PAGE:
[This post originally appeared on Hazel & Wren, and it might still be viewable there with the accompanying images.]
In Real Life follows the decisions made by Anda, a teenager in Flagstaff, Arizona, as she tumbles through life both online and off, navigating the gray economics of earning real-world money for in-game actions.
Written for a YA audience, the scripting is clear and naturalistic. The plot, which finds Anda trying to help a Chinese gold farmer who works long hours playing online games, is almost preachy. However, a few more subtle developments save it: Anda inadvertently causes Raymond, the gold farmer, to lose his job; she’s called out for trying to dictate morals to a culture that isn’t her own; and Raymond ends up fixing his own life without help from a white savior. It’s an effective story that doesn’t let a moral lesson get in the way of honest character interaction.
The true treat of In Real Life is Jen Wang’s art. Her character designs are varied and realistic, and each one has a separate and believable posture and style. Their body language and facial expressions have a beautiful rhythm that propels the characters through situations without any need for written dialogue.
The quiet, real-life moments are punctuated by Wang’s madcap descent into the world of Coarsegold, the fictional online game that Anda plays. Her action sequences are fluid, and her use of in-game interfaces (health bars, inventory menus, log-off icons) works as an almost musical counterpoint to the more representational visuals, adding tension or slowing things down as needed.
And the colors in this book are just fantastic! Anda’s everyday life is filled with browns and yellows, while the game world is vibrant and bright. The tension between the bland and the vivid illustrates why Anda might be more drawn to the online world than her school and family life, and when she dies her hair a bright red, it’s a symbol of how her confidence in Coarsegold is bleeding into the passions she’s discovering as an organizer and activist.
Where IRL is long, full color, and clearly moral, Heaven’s Dream Town!is short, monochromatic, and much fuzzier. It follows an unnamed protagonist as he alternates his factory life with trips into an online VR world. Throughout the book, the protagonist is confronted with three moral decisions. First, in Heaven’s Dream Town, a new player asks him for help but actually tricks him into losing all of his inventory. Next, the factory he works in catches fire, and he attempts to save a fellow worker. On failing due to an explosion, he runs to safety. Finally, another player helps to win back his inventory, but she’s killed while the protagonist’s avatar stands silently, the final page showing that he’s fallen asleep in real life.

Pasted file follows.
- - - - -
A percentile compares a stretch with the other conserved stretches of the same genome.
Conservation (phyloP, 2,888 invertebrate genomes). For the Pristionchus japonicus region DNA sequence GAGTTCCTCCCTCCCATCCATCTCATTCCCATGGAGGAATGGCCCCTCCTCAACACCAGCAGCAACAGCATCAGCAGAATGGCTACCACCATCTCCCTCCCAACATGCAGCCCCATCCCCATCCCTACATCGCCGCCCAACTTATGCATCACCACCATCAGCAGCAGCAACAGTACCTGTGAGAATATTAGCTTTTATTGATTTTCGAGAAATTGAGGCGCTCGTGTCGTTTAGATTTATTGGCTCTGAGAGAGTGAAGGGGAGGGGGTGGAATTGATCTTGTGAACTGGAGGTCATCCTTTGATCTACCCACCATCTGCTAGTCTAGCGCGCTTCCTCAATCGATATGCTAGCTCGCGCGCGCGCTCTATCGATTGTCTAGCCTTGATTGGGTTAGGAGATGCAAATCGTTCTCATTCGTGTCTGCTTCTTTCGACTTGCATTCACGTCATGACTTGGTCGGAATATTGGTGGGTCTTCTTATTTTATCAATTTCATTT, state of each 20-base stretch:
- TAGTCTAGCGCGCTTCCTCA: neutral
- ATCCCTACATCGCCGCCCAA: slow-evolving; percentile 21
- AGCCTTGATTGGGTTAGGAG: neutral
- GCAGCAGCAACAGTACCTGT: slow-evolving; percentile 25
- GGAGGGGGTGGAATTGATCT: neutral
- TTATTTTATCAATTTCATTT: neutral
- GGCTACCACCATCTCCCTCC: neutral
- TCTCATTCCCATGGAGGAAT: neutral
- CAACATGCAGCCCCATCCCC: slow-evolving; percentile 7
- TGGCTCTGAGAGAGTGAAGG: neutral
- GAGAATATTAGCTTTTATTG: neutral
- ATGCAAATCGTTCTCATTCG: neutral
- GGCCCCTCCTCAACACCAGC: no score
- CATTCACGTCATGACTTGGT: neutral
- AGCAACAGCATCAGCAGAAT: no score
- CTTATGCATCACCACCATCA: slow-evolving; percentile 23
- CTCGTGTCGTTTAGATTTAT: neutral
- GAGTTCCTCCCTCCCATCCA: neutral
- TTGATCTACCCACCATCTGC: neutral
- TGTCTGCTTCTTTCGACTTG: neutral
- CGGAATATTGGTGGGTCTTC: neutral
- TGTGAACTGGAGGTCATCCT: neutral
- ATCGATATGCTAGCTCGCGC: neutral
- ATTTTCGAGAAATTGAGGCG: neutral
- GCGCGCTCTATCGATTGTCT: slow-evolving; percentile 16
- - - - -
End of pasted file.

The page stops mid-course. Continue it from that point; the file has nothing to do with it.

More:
It’s a much more pessimistic view of life than what is presented in IRL: those that try to do good are fleeced, fail, or get too tired. But it’s not as bad as it seems—at least he tried, and with no incentive for himself. So if we can’t be Anda, at least we can be a nameless protagonist.
McDonald’s page structures are smart and clear. Real life and online life never “live” on the same pages. The pages taking place in Heaven’s Dream Town have black gutters and rounded, square panels reminiscent of screens (where each panel could be a screenshot), while the pages of his everyday life have hectic panel placement with repeated imagery.
The game mechanics of Heaven’s Dream Town as represented on the page feel less “true” than the similar elements in In Real Life. Characters’ levels are based on their inventory, so when the protagonist loses all his items, he’s bumped back to a beginner’s power. In most games, a character’s level and power is based on how long they’ve played, and it’s generally not possible to lose those levels. McDonald’s imagined system is subtly capitalistic, and it’s much scarier than traditional scaling. The one with the most toys literally wins, but those toys can be taken away. It’s just one more way that Heaven’s Dream Town! shows a world that is painfully like ours, while In Real Life, with its closure and personal power and self-evident power, might represent the world we’d like to see.